Welcome to Episode 3 of Season 2 of the Glorieuses economic newsletter. Each month we write about economy, gender and race with an international perspective, and with the support of researchers.
In November, for the International Day for the Elimination of Violence against Women, we analysed the link between domestic violence and the economic autonomy of women .
This month, the news is quite different. Between Black Friday, the reopening of shops and Christmas, it seems that December 2020 is more than ever the month of consumption.
Hoping to add a « feminist » touch to your purchases, we decided to write about « Pink Tax ».
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Vous pouvez lire la version française, #Economie, ici. Translation in English by Stephanie Williamson.
December, 27th, 2020 – reading time :8 minutes
« Pink it and Shrink it »
The two jumpers are of identical appearance : size M, green, adorned with Christmas trees, snowmen and red and white snowflakes. Classic Christmas jumpers. But when taking a closer look at the labels, the organisation “Pépite sexiste”– which seeks to raise awareness of consumer sexism driven by marketing– noticed a worrying difference : while the “women’s” version cost 14.99€, the “men’s” version was priced at 9.00€.
The association called the company out on Facebook and it apologised, replying to the post that « this was indeed a mistake” and “it will be corrected tomorrow.” The next day, the prices were adjusted.
This “mistake” is so common that it has been given a name: the pink tax. It refers to the price difference between “men’s” and “women’s” products. Although denounced for many years in France by feminist associations, this umpteenth report makes it clear that nothing has been done to change it.
The pink tax still exists
The Pink Tax had already made a name for itself in 2014, when the Georgette Sand collective posted photos on its Tumblr account to expose this injustice. It was discovered that the pink version of a razor was more expensive than the blue one, or even that a pack of three pots of “Uhu” glue in its “princess” version costs 1 euro 75 cents more than the version that features Marvel superheroes, or that a “girl’s” camera could cost 7 euros more than a “boy’s”.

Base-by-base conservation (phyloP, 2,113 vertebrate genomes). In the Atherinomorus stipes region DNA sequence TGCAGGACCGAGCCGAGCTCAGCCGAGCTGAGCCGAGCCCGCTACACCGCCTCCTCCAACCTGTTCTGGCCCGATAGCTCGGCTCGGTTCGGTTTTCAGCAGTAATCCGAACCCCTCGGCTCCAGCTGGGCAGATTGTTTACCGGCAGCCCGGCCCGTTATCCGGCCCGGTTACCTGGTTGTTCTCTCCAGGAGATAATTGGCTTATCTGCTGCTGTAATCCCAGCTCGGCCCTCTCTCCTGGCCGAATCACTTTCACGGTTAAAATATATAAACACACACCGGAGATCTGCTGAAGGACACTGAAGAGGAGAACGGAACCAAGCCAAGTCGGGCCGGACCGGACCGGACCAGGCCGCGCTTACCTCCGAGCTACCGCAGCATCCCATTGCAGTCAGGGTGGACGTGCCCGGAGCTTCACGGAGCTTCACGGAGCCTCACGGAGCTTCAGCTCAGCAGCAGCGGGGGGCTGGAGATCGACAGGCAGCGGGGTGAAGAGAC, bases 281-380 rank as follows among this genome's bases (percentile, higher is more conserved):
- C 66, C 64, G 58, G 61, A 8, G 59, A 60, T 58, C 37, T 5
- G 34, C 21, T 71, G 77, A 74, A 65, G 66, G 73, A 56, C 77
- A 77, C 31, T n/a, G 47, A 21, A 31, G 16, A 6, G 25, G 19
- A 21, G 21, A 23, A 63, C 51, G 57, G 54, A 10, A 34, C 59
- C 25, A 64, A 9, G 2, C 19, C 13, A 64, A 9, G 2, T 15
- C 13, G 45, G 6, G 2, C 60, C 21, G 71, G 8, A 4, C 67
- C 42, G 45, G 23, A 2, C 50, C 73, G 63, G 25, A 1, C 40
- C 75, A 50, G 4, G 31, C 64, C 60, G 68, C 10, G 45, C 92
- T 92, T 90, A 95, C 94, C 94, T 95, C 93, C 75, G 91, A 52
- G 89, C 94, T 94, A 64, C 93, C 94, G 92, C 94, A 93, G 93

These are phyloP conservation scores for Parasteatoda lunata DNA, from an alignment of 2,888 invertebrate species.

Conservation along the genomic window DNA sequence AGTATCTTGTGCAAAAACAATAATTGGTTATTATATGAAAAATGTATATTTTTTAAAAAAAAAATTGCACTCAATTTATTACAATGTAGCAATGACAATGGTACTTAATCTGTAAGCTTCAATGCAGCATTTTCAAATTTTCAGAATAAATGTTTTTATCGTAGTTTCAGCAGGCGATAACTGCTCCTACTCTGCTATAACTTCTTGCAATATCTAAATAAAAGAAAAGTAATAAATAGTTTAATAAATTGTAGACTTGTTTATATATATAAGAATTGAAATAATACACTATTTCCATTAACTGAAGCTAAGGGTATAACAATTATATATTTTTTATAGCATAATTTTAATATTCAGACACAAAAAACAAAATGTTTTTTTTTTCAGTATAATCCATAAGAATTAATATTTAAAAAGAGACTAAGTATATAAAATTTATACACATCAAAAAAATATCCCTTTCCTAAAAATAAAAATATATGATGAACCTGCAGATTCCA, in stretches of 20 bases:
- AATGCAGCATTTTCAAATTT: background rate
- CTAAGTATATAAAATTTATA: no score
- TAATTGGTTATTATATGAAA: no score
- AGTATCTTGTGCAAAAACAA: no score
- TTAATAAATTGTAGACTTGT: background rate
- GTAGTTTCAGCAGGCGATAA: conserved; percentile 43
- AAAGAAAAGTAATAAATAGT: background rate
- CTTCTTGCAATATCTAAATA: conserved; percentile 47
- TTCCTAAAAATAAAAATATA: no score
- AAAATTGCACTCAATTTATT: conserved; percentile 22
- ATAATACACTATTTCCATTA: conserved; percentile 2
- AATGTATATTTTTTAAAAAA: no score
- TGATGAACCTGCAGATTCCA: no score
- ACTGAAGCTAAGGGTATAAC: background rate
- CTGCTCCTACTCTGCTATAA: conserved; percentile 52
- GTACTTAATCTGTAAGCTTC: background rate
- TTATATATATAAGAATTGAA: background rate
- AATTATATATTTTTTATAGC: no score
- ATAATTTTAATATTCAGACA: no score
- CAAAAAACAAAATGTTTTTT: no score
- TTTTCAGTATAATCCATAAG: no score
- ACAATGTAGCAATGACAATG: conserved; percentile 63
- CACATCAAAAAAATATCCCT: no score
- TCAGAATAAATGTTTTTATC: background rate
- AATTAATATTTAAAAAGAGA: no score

A petition with more than 48.000 signatures then attracted media attention. “We made the front page of the Parisien,” recalls Fayrouz Lamotte, member of the Georgette Sand collective, “Our post even had international repercussions, with a manifestation against the Pink Tax in Argentina.”
Nevertheless, the case was quickly closed. Following this controversy, the government ordered an investigation into three types of products – razors, deodorants and moisturizers – as well as three types of services – home moving, car repair and locksmiths. The results left the collective perplexed. Indeed, the report indicates that these price differences “cannot be assimilated to a phenomenon linked to gender” because “the price differences exist in turn on both products intended for women and on products intended for men”.
« It was a great disappointment, » explains Fayrouz Lamotte, who regrets that the study was carried out on so few products and services. « Neither hairdressers nor dry cleaners appear in these studies despite being services where the pink tax is most prominent,” she laments. What makes this truth even more frustrating is that women are double victims of this injustice. Indeed, “facing these additional costs weighs more heavily on women, who are paid on average 27% less than men,” says Fayrouz.
Did the France’s Minister of the Economy jump to conclusions? This is what is suggested by the results of a second, more comprehensive study conducted by the state of New York in 2015, comparing more than 800 products sold by 90 different brands. It concludes that on average, women pay 7% more than men for the same products.
It is this lack of measures in the aftermath of the controversy that prompted Alara Efsun Yazıcıoğlu, a researcher specialising in tax law, to write a book on the phenomenon: The Pink Tax and the Law (2018). “I wanted to offer a deeper analysis of the pink tax and provide real solutions,” she explains.